HAVANA TIMES — As you know, I have been without work for some months now and, like any self-respecting unemployed person, am looking for a job (or pretending to do so, at least). I fear I will start liking this business of slacking off and begin living by my wits, as many Cubans – particularly young Cubans – do.
These past few days, hoping to find an honest way of making a living, I’ve walked from one end of the city to the other, trying to get in touch with a friend or an acquaintance that can recommend an institution, State or private company that could be in need of my services.
Several weeks have gone by since I started my search and I’ve found nothing in the State sector that suits me. Fewer options in the self-employed sector have turned up.
I came across an opening for snacks vendor and, though there is nothing inherently bad in that, I can’t imagine myself standing behind a counter who knows how many hours a day. I consider myself a fairly agreeable person, but I have quite a few days in which I would rather not talk to anyone, so I don’t think dealing with customers is my forte.
A friend tried to convince me to start re-selling imported clothing, under the counter, of course, like so many other businesses in Cuba.
The takings were quite good, but, my God, the prices were sky-high. I don’t know who would be able to afford such expensive clothing and footwear, not to mention the fines they would apply on me if they ever caught me red-handed (and we all know how lucky rookies tend to be).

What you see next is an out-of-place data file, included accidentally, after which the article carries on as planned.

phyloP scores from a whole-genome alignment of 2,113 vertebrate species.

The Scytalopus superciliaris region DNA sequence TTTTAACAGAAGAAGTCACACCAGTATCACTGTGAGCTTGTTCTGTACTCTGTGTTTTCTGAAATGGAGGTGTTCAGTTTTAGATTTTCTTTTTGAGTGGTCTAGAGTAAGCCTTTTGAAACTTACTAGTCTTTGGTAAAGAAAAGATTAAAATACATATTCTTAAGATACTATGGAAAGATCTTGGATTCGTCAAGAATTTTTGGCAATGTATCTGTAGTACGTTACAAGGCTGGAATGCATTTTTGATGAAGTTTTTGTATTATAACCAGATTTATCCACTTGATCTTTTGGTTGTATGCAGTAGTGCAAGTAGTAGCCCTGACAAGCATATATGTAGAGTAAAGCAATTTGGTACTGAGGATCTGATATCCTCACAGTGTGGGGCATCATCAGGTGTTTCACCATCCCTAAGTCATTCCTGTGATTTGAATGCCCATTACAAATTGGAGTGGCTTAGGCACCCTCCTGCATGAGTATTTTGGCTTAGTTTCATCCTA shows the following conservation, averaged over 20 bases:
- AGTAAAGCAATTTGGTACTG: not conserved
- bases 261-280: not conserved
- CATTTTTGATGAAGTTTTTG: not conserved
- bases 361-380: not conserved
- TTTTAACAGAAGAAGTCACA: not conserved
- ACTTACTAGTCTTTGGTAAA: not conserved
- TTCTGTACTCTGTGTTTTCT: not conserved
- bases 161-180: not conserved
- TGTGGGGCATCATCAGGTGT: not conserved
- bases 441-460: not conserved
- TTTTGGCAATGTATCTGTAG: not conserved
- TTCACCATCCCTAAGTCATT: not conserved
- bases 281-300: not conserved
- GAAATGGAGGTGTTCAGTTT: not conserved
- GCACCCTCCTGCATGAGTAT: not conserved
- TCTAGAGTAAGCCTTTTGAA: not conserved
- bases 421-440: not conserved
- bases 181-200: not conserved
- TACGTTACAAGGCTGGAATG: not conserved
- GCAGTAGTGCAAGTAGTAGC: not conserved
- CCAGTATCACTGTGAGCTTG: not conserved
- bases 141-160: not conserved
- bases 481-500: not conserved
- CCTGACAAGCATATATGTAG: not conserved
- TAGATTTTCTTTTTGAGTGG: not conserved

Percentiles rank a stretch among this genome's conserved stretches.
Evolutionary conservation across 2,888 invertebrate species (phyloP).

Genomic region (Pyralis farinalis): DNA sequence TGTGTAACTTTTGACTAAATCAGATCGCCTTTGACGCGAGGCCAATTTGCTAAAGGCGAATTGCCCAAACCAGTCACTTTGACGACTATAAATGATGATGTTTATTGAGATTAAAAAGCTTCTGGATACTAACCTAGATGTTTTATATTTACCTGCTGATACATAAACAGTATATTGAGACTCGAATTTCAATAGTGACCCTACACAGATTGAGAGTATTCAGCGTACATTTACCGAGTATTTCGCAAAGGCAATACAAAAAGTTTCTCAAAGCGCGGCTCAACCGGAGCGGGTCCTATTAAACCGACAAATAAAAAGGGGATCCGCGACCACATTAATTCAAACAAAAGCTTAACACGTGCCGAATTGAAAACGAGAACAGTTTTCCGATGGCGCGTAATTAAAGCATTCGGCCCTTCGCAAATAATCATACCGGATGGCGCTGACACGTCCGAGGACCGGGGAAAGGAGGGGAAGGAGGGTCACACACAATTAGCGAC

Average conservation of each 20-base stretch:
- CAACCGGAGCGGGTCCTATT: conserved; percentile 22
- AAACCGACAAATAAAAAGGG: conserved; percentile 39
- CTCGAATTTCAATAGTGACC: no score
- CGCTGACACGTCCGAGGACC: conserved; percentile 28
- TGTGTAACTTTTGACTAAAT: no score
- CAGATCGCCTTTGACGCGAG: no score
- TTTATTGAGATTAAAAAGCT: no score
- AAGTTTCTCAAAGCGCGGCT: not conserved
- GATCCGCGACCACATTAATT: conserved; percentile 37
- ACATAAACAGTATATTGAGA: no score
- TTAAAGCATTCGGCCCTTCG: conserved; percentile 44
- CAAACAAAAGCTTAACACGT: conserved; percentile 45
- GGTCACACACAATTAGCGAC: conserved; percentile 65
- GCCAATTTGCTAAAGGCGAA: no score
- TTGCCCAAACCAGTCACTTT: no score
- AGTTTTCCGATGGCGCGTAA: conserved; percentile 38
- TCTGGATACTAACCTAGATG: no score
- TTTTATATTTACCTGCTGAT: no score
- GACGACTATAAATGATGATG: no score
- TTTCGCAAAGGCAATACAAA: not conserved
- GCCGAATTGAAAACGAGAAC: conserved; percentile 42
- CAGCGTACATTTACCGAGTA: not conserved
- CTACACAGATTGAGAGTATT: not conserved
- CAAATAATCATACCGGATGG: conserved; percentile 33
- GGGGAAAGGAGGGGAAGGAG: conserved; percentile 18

“Selling rare and used books, I can’t think of a better job for you,” an acquaintance in my neighborhood said to me. It struck me as an excellent idea. I could start with my own books, which have been stored away for so many years that they run the risk of being eaten up by moths. What’s more, there is no shortage of people wanting to sell or throw away books they are no longer interested in or have nowhere to put.
But who would want to buy a book these days, when even many university students aren’t interested in reading and, in the best of cases, are only curious about a contemporary author? I would have loved to be surrounded by novels, stories, poetry, but that is quite definitely not a good way of bringing home the bacon these days.
I continue to look for a job calmly. My island is changing and I know that, sooner rather than later, I will find something I like and that it will be afford me the security my former job couldn’t give me. In the meantime, like many other Cubans, I continue struggling to get by.